Teaching and Learning
Jan. 22, 2016 -- Inside Higher Ed's 2016 Survey of College and University Chief Academic Officers queries provosts and other academic leaders on a wide range of topics. A copy of the report can be downloaded here.
Inside Higher Ed regularly surveys key higher ed professionals on a range of topics, in collaboration with Gallup.
On Feb. 16 at 2 p.m. Eastern, Inside Higher Ed Editors Scott Jaschik and Doug Lederman will share and analyze the findings and answer readers' questions in a free webinar. To register, please click here.
The Inside Higher Ed survey of provosts was made possible in part by advertising from IBM, Academic Partnerships, Rafter and Jenzabar.
"The Evolution of Distance Learning" is Inside Higher Ed's latest compilation of articles.
The print-on-demand booklet features articles about a range of institutions and approaches.
This compilation is free and you may download a copy here.
Inside Higher Ed featured a webinar on October 13 in which its editors and reporters discussed the themes of the booklet. Click here to listen to the webinar.
This booklet was made possible in part by the advertising support of Blackboard.
Higher education faces challenges, writes Larry D. Large. But the solution isn't to further break apart its functions, but to bolster them.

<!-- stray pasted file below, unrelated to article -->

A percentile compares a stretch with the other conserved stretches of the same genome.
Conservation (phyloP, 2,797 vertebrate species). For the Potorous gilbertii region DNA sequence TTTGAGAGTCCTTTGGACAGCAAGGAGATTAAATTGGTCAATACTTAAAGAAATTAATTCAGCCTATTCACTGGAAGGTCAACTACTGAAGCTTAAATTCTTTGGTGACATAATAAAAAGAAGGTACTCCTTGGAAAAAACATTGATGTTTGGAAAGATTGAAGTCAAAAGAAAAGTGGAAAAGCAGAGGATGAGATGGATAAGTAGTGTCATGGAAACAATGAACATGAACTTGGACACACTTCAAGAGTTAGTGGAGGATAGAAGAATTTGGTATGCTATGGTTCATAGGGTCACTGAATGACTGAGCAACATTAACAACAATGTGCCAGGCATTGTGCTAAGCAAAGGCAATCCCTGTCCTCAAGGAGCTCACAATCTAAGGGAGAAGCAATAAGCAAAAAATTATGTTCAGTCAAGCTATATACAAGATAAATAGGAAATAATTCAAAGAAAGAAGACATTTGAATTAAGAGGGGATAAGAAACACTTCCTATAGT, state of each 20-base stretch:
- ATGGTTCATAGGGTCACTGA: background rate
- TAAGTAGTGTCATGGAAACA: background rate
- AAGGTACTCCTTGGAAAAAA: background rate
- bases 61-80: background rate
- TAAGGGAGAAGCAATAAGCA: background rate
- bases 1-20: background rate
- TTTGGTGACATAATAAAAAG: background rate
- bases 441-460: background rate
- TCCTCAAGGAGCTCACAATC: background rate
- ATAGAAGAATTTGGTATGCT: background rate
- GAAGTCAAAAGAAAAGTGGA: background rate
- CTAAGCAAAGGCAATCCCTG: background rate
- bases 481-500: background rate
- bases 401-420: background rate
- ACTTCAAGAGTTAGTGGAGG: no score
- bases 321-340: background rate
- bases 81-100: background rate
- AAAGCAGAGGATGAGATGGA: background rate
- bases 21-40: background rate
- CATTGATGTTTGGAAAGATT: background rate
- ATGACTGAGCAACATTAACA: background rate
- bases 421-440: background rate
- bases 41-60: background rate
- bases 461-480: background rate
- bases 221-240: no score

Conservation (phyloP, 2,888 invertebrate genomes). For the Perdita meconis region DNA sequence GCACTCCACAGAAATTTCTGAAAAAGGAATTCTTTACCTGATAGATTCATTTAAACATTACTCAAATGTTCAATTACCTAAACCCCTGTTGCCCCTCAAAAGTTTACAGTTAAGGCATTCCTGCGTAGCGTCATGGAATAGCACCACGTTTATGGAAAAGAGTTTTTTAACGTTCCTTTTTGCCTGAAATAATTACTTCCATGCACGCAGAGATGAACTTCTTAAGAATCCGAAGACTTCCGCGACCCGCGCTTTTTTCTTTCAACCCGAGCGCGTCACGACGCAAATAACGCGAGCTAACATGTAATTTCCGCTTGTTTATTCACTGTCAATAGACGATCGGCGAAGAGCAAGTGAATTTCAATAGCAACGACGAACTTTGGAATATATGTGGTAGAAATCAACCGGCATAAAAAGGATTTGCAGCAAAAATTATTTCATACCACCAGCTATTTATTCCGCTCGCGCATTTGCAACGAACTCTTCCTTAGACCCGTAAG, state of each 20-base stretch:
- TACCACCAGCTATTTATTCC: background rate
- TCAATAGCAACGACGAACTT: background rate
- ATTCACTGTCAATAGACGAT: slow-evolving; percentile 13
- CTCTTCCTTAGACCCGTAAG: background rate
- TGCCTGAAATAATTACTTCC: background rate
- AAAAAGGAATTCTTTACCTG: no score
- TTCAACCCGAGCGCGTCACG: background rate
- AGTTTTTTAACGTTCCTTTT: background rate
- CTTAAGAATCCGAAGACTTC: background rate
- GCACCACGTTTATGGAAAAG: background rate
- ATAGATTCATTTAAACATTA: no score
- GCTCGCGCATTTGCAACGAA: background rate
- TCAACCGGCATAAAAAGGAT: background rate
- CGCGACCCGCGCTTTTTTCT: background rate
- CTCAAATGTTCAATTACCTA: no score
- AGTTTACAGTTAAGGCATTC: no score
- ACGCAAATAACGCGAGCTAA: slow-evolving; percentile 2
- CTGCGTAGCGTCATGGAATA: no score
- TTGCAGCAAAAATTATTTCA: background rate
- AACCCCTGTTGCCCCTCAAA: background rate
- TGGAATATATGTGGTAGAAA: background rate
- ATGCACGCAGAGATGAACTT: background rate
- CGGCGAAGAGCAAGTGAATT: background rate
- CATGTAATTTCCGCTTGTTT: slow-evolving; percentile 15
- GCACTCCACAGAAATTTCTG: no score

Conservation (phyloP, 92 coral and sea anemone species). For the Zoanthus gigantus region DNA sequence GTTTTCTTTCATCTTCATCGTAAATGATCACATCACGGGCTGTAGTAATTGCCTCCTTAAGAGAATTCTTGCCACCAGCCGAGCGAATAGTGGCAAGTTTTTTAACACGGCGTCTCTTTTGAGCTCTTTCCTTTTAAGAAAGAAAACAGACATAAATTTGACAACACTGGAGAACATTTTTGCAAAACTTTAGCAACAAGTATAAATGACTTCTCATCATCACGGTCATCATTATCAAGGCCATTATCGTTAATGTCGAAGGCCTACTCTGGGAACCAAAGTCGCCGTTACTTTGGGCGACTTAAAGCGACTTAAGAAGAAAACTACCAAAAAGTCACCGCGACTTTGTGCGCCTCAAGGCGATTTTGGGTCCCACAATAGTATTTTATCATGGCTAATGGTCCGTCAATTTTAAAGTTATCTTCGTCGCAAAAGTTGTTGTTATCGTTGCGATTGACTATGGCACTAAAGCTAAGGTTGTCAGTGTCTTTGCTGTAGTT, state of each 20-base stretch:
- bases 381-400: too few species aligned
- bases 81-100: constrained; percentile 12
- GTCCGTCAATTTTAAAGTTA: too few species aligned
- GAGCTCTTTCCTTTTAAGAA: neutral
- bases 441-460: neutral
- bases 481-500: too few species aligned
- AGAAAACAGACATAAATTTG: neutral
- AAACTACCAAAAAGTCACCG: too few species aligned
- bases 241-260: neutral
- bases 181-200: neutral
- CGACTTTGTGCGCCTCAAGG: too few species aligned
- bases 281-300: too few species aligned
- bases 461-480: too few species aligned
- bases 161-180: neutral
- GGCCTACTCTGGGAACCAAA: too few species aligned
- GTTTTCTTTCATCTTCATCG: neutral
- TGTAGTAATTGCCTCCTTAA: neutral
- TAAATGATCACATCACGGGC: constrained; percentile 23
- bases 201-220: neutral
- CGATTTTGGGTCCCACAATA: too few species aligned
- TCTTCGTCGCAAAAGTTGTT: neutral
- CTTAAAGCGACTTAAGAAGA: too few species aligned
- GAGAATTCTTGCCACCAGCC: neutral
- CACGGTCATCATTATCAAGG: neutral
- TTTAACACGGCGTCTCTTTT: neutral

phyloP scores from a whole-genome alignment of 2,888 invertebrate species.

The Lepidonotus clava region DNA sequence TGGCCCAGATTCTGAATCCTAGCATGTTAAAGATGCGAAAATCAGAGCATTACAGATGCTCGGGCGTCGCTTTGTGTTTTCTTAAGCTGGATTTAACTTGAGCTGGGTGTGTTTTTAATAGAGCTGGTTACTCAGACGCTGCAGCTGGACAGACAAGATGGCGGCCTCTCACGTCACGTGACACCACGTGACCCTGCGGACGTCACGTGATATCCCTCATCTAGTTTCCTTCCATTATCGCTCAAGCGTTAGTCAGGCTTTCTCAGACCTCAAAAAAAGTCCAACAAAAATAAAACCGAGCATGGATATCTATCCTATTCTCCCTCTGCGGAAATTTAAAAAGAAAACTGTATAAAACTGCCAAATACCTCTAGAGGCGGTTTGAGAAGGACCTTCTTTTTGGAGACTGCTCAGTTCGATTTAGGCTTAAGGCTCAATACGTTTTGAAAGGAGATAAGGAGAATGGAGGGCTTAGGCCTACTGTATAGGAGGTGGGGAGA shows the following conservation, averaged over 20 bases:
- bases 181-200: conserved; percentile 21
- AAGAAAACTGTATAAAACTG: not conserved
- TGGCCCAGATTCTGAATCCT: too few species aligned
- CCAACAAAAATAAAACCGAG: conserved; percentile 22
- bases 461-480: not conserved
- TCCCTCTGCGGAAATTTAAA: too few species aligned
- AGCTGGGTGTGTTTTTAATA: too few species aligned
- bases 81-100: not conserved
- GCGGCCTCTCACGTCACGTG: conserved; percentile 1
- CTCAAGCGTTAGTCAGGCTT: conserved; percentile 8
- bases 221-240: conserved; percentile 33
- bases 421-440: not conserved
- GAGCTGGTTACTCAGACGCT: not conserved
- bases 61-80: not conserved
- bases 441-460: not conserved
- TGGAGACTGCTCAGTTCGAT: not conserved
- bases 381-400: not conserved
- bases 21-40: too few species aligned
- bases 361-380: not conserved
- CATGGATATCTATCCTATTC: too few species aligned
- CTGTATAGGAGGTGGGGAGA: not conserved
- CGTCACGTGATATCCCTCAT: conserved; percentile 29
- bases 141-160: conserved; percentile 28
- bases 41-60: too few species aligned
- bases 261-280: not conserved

Educators need to stop mourning Sweet Briar and focus on the factors that have made liberal arts colleges so successful in teaching, writes Jason Jones.
An updated study of massive open online courses from Harvard U. and the Massachusetts Institute of Technology finds diverse learner populations and interests -- and the need for more research.
The public is shockingly unaware of the world, and educators and civic leaders need to confront this problem, writes Sanford J. Ungar.
Reed student creates stir by saying that he was banned from class after disputing statistic on sexual assault. The college, though, says he had a pattern of behavior that was disruptive for reasons unrelated to what he was arguing.
Stephen T. Ziliak is declaring war on texting during class.
Stanford president outlines vision for a more digital future for higher education, but also rejects idea that undergraduate degrees will disappear or that higher education is "deeply broken."
Historians condemn recent attempt by Oklahoma legislature to defund AP American history curriculum for being too "negative."
Will Fenton describes what it's like to be an instructor of students who assume that everything can be bought.
The Pulse podcast features an interview with Bryan Alexander.
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